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Good Beach Read
The apps I downloaded for both girls are educational. Little's actually starting to learn her letters and numbers on sight, something she has never been interested in doing before. (Colors and shapes, she a pro, but those are on there too.) Too boring for her in other formats, I think. She has several games that cover those topics and she loves them. Big's games are things like word search, hangman and bananagrams. These games are helping to increase her vocabulary and to figure out new words. From that standpoint these games have been nothing but a win as far as I'm concerned. I've also used apps to teach games like cribbage, sudoku & mahjong. They love it. We own Leapsters, and the girls like them, but to be honest, Little is just now starting to understand how to use them. The pen tool is what she wants to use. It's been hard for her to understand to push a button to get her character to do something on the screen. She wants to have a movement with her hand that matches what's happening on the screen. She's good with a mouse on the computer, so it doesn't have to be a touch screen, but I think that's one of the biggest draws of the iPhone. For kids, and adults, let's be honest, that touch screen is a huge boon, it's intuitive.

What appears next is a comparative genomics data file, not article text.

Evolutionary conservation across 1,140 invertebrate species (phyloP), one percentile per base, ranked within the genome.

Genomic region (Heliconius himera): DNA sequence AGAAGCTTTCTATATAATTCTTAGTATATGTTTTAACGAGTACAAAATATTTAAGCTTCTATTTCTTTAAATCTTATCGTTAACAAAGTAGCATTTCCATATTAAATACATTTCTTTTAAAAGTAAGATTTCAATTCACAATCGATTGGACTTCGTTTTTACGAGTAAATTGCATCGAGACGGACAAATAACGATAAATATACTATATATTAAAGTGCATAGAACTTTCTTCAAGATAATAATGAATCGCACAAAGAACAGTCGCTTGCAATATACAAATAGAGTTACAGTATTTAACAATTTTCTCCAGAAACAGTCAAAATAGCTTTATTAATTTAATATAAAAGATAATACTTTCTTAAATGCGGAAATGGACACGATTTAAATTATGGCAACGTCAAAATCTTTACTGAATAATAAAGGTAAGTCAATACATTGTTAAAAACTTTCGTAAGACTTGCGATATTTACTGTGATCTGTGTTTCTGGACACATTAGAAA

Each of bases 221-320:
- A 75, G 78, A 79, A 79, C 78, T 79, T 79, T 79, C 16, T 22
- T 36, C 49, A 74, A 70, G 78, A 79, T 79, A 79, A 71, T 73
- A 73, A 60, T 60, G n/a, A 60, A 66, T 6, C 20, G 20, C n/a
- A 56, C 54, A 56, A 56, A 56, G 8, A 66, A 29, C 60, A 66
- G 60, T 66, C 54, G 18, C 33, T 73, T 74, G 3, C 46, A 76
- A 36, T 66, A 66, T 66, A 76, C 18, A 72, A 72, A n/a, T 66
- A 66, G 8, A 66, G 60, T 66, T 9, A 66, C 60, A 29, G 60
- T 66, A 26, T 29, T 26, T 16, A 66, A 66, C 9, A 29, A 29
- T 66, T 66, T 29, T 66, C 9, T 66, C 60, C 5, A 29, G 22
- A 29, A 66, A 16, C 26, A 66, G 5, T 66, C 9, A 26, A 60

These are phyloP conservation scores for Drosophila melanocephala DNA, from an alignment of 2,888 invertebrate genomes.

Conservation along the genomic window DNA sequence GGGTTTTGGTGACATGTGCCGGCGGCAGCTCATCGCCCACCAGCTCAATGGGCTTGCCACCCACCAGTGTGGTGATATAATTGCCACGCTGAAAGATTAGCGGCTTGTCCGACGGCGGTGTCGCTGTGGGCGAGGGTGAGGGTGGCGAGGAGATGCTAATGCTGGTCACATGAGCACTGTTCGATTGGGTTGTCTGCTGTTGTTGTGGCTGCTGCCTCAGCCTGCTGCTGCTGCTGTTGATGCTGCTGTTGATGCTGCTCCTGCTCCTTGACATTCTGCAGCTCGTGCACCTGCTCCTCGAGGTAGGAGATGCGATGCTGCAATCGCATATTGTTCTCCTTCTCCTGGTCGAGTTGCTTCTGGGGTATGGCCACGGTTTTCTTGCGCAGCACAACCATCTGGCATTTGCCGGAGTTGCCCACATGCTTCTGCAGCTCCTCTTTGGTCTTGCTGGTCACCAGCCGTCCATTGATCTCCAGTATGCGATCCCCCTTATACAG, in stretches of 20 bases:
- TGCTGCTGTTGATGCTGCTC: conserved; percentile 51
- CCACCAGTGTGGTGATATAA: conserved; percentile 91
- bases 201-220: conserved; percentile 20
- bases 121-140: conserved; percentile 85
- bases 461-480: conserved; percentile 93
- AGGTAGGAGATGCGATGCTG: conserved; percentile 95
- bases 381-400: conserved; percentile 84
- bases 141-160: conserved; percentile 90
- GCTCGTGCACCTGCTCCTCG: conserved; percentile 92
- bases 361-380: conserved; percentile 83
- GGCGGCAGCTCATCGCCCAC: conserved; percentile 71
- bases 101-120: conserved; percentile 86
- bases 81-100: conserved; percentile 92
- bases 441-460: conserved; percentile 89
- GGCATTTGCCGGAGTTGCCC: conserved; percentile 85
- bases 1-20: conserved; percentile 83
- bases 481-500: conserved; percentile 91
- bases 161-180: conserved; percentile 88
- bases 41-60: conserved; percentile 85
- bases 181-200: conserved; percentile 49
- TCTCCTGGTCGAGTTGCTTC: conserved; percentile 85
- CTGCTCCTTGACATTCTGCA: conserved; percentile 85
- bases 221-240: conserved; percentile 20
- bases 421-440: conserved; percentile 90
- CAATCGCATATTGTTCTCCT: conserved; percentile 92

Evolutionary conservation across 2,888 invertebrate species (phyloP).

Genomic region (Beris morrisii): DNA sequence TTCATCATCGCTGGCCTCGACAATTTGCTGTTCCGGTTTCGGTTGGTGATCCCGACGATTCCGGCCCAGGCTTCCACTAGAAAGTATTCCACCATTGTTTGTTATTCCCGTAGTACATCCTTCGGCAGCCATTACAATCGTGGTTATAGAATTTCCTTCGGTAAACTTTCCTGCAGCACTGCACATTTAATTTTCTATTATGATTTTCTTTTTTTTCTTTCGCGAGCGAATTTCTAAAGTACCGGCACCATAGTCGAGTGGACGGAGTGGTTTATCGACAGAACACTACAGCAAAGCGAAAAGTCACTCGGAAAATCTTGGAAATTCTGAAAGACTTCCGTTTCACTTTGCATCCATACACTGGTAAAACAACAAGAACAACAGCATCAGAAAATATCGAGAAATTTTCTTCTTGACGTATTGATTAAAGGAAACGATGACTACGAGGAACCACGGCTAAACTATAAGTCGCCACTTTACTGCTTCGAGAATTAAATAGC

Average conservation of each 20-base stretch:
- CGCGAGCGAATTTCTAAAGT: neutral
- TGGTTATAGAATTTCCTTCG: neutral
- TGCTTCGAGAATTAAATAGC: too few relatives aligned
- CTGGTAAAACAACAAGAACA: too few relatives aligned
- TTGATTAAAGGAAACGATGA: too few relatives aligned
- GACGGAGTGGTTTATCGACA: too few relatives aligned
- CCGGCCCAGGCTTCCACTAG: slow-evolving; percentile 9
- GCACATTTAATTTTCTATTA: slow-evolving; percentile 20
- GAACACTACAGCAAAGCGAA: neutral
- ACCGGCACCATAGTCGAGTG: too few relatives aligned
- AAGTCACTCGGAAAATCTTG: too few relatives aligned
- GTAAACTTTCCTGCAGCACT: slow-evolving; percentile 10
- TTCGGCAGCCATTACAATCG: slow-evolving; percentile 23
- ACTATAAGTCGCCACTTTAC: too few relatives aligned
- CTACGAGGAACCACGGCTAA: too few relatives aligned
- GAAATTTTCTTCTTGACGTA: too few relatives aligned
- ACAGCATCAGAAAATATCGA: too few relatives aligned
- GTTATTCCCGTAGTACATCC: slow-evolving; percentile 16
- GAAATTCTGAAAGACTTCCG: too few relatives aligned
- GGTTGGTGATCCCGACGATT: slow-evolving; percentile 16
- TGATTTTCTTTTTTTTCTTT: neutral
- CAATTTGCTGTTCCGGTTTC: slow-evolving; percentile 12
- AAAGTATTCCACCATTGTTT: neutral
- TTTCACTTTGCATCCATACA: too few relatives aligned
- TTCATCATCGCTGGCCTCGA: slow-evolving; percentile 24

Their cousins, who are 10 & 13 received iPod touches for Christmas. Age 10 & 13 seem much more appropriate, I agree. I just felt so weird about getting this "new technology" aimed at adults for my younger children. I looked into the Nitendo DS, but my oldest, who this type of hand held is targeted, isn't really that interested. The games are too old for my youngest. The games for Leapster, or DS are in the $20-$50 range per game. The games on the iPod Touch are often free. I can download a game onto my computer then add it to all three of our iPods. We can all play the same game at the same time! No fighting over who gets to play that right now! On several games, we can play each other, from our respective iPods. Now, I can certainly find games that cost more (the most expensive ones I've seen for their age group are around $5,) but it's not nearly as expensive as the other two handhelds. All of this applies to music too. And Little LOVES to listen to her music. I refuse to play their kids music in the car, so if they had their own iPod, they can listen to what they want in the car with earphones. I can go on, can you see how getting them iPod Touches is a win for all of us?